Can Twitter Sentiment Predict a Company’s Stock Price?

Anyone who’s ever invested in a stock knows that predicting stock prices can be a complex and sometimes risky undertaking.  Stock analysts use a large variety of information to predict and advise whether a stock is on its way up or down.

A recent study at accentedge, an IT company based in Chicago, used Artificial Intelligence (AI) and Machine Learning (ML) technology to see if they could find a correlation between a company’s stock price and the public’s perception of a company as defined by the social media “sentiment” of that company on Twitter.

The researchers began by looking at earlier studies of Twitter sentiments and stock price trends. It is possible to establish “sentiment” about a company, whether people are saying positive or negative things about a company on Twitter and measuring the number of times positive or negative words are being used in Tweets. Those studies indicate a strong correlation exists between the rise and fall in stock prices of a company to the public opinions about that company expressed on Twitter through Tweets.

The study incorporated a Machine Learning Model that included five input features and correlated them to predict the stock price rate-of-change (ROC). The input features included the following input data points on given day:

  • The number of positive Tweets issued today
  • The number of negative Tweets issued today
  • The number of positive Tweets issued yesterday
  • The number of negative Tweets issued yesterday
  • Today’s stock price rate-of-change


A Control Model was also established based on historic stock price data for a company.  The Control Model input features included yesterday’s stock price rate-of-change as well as a target variable, which was today’s stock price rate-of-change. The Control Model is designed to follow the same process minus the Twitter sentiments. If the Control Model performs better than the Machine Learning Model, it means that Twitter sentiments do not correlate with the stock price rate-of-change.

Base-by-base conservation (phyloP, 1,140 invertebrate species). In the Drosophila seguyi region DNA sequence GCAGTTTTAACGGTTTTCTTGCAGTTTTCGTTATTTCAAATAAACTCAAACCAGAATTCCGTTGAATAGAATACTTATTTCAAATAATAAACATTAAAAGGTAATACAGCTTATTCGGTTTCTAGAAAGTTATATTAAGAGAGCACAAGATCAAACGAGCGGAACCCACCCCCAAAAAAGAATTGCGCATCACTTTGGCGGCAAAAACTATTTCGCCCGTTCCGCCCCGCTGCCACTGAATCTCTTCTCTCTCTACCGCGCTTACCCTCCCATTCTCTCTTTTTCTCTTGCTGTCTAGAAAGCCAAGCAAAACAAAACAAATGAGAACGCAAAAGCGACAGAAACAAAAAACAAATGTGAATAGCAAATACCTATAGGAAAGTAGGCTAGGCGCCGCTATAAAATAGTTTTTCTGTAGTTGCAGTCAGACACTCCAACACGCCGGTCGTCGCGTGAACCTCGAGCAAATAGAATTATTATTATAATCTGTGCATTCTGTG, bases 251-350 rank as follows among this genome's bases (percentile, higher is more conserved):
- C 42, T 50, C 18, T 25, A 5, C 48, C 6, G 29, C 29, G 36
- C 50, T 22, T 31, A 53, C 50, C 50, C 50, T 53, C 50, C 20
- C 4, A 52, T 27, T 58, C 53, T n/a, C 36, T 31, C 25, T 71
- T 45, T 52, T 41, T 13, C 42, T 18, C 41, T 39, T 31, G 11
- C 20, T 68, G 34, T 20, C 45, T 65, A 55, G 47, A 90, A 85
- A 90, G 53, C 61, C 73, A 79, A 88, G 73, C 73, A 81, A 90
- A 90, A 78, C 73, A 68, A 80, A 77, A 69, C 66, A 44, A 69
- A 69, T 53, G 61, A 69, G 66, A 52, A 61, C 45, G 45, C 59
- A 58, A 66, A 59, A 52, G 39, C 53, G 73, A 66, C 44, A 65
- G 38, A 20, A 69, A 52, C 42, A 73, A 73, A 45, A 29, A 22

The results of the study, which focused on Tesla automobile company stock, showed that as the Machine Learning model used an increased level of data points, over 1.2 million Tweets used, the Machine Learning Model began to line up with the Control Model. The model was extremely inaccurate on a lower number of Tweets, but once the number of Tweets was increased, the model intercepted the control model accuracy. That means the more Twitter sentiments that are mined, the better the model can be – suggesting that Twitter sentiments can be an important factor in helping predict stock prices.

The study recommends refining the model’s ability to do sentiment analysis by improving the way text is pre-processed, looking at different spellings of words, abbreviations or emoticons and assigning a sentiment to those indicators.

While more work needs to be done to see if Artificial Intelligence and Machine Learning models can predict stock prices, the research showed a strong correlation between Twitter social media Tweets and the actual stock price of a company.  With further development, this technology has the potential to provide an additional tool that stock analysts and investors can use to follow trends and predict stock values.  





To learn more about this study see “AI vs. Momentum: Predicting Stock Prices Using Social Media Sentiment.”